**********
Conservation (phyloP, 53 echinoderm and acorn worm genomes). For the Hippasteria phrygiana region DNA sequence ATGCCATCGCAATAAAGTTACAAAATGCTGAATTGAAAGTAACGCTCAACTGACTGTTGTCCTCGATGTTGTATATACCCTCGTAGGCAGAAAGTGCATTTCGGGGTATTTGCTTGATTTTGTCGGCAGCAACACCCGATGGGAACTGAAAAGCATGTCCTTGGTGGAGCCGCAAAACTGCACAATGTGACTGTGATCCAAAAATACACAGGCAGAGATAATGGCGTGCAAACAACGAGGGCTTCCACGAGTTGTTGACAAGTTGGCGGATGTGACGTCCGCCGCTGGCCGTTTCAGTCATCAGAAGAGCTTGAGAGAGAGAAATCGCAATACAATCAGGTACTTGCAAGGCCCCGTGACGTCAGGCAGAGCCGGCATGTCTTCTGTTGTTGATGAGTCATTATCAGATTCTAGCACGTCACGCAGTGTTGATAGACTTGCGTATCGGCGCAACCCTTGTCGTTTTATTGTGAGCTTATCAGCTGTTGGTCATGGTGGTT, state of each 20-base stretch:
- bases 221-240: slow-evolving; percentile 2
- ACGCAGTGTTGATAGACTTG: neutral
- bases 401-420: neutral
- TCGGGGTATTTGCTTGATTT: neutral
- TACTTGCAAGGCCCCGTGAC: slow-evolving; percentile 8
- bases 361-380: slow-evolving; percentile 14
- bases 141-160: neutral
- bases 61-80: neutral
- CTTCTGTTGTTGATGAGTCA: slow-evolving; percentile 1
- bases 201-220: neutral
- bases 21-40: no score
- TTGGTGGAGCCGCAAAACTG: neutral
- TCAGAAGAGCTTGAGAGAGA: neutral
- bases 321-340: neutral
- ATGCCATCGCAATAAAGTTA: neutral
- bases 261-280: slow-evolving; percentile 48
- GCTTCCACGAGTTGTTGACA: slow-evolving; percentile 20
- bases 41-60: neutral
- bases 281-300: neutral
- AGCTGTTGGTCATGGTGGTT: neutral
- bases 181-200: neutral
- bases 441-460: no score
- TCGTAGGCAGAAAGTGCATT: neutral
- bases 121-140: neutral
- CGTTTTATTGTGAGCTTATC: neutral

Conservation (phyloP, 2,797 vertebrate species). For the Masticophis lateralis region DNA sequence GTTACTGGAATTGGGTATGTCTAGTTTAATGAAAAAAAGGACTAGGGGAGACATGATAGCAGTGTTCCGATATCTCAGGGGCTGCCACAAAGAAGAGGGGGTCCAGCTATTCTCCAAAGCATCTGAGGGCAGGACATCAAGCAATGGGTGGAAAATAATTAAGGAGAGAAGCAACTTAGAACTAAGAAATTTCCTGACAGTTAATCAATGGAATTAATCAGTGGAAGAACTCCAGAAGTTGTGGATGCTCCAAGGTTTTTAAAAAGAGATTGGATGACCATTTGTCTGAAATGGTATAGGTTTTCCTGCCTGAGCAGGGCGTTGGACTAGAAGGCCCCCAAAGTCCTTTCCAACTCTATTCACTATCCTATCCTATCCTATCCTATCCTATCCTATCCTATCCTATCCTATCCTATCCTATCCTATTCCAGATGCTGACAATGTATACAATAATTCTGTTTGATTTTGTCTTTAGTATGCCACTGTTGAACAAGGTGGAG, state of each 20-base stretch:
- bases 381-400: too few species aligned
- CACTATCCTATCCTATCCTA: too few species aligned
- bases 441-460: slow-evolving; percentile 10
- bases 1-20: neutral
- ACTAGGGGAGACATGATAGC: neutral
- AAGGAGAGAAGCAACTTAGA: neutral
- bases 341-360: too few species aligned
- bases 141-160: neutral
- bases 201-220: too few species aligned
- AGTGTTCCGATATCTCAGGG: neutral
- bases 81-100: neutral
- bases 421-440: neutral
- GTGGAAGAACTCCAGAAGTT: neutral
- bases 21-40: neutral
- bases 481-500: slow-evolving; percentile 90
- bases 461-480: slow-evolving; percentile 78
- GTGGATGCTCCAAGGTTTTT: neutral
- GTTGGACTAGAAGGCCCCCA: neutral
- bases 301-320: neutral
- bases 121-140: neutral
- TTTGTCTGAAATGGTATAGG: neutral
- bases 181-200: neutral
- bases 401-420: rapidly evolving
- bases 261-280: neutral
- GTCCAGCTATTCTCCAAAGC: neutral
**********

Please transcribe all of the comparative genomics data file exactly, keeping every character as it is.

Conservation (phyloP, 53 echinoderm and acorn worm genomes). For the Hippasteria phrygiana region DNA sequence ATGCCATCGCAATAAAGTTACAAAATGCTGAATTGAAAGTAACGCTCAACTGACTGTTGTCCTCGATGTTGTATATACCCTCGTAGGCAGAAAGTGCATTTCGGGGTATTTGCTTGATTTTGTCGGCAGCAACACCCGATGGGAACTGAAAAGCATGTCCTTGGTGGAGCCGCAAAACTGCACAATGTGACTGTGATCCAAAAATACACAGGCAGAGATAATGGCGTGCAAACAACGAGGGCTTCCACGAGTTGTTGACAAGTTGGCGGATGTGACGTCCGCCGCTGGCCGTTTCAGTCATCAGAAGAGCTTGAGAGAGAGAAATCGCAATACAATCAGGTACTTGCAAGGCCCCGTGACGTCAGGCAGAGCCGGCATGTCTTCTGTTGTTGATGAGTCATTATCAGATTCTAGCACGTCACGCAGTGTTGATAGACTTGCGTATCGGCGCAACCCTTGTCGTTTTATTGTGAGCTTATCAGCTGTTGGTCATGGTGGTT, state of each 20-base stretch:
- bases 221-240: slow-evolving; percentile 2
- ACGCAGTGTTGATAGACTTG: neutral
- bases 401-420: neutral
- TCGGGGTATTTGCTTGATTT: neutral
- TACTTGCAAGGCCCCGTGAC: slow-evolving; percentile 8
- bases 361-380: slow-evolving; percentile 14
- bases 141-160: neutral
- bases 61-80: neutral
- CTTCTGTTGTTGATGAGTCA: slow-evolving; percentile 1
- bases 201-220: neutral
- bases 21-40: no score
- TTGGTGGAGCCGCAAAACTG: neutral
- TCAGAAGAGCTTGAGAGAGA: neutral
- bases 321-340: neutral
- ATGCCATCGCAATAAAGTTA: neutral
- bases 261-280: slow-evolving; percentile 48
- GCTTCCACGAGTTGTTGACA: slow-evolving; percentile 20
- bases 41-60: neutral
- bases 281-300: neutral
- AGCTGTTGGTCATGGTGGTT: neutral
- bases 181-200: neutral
- bases 441-460: no score
- TCGTAGGCAGAAAGTGCATT: neutral
- bases 121-140: neutral
- CGTTTTATTGTGAGCTTATC: neutral

Conservation (phyloP, 2,797 vertebrate species). For the Masticophis lateralis region DNA sequence GTTACTGGAATTGGGTATGTCTAGTTTAATGAAAAAAAGGACTAGGGGAGACATGATAGCAGTGTTCCGATATCTCAGGGGCTGCCACAAAGAAGAGGGGGTCCAGCTATTCTCCAAAGCATCTGAGGGCAGGACATCAAGCAATGGGTGGAAAATAATTAAGGAGAGAAGCAACTTAGAACTAAGAAATTTCCTGACAGTTAATCAATGGAATTAATCAGTGGAAGAACTCCAGAAGTTGTGGATGCTCCAAGGTTTTTAAAAAGAGATTGGATGACCATTTGTCTGAAATGGTATAGGTTTTCCTGCCTGAGCAGGGCGTTGGACTAGAAGGCCCCCAAAGTCCTTTCCAACTCTATTCACTATCCTATCCTATCCTATCCTATCCTATCCTATCCTATCCTATCCTATCCTATCCTATCCTATTCCAGATGCTGACAATGTATACAATAATTCTGTTTGATTTTGTCTTTAGTATGCCACTGTTGAACAAGGTGGAG, state of each 20-base stretch:
- bases 381-400: too few species aligned
- CACTATCCTATCCTATCCTA: too few species aligned
- bases 441-460: slow-evolving; percentile 10
- bases 1-20: neutral
- ACTAGGGGAGACATGATAGC: neutral
- AAGGAGAGAAGCAACTTAGA: neutral
- bases 341-360: too few species aligned
- bases 141-160: neutral
- bases 201-220: too few species aligned
- AGTGTTCCGATATCTCAGGG: neutral
- bases 81-100: neutral
- bases 421-440: neutral
- GTGGAAGAACTCCAGAAGTT: neutral
- bases 21-40: neutral
- bases 481-500: slow-evolving; percentile 90
- bases 461-480: slow-evolving; percentile 78
- GTGGATGCTCCAAGGTTTTT: neutral
- GTTGGACTAGAAGGCCCCCA: neutral
- bases 301-320: neutral
- bases 121-140: neutral
- TTTGTCTGAAATGGTATAGG: neutral
- bases 181-200: neutral
- bases 401-420: rapidly evolving
- bases 261-280: neutral
- GTCCAGCTATTCTCCAAAGC: neutral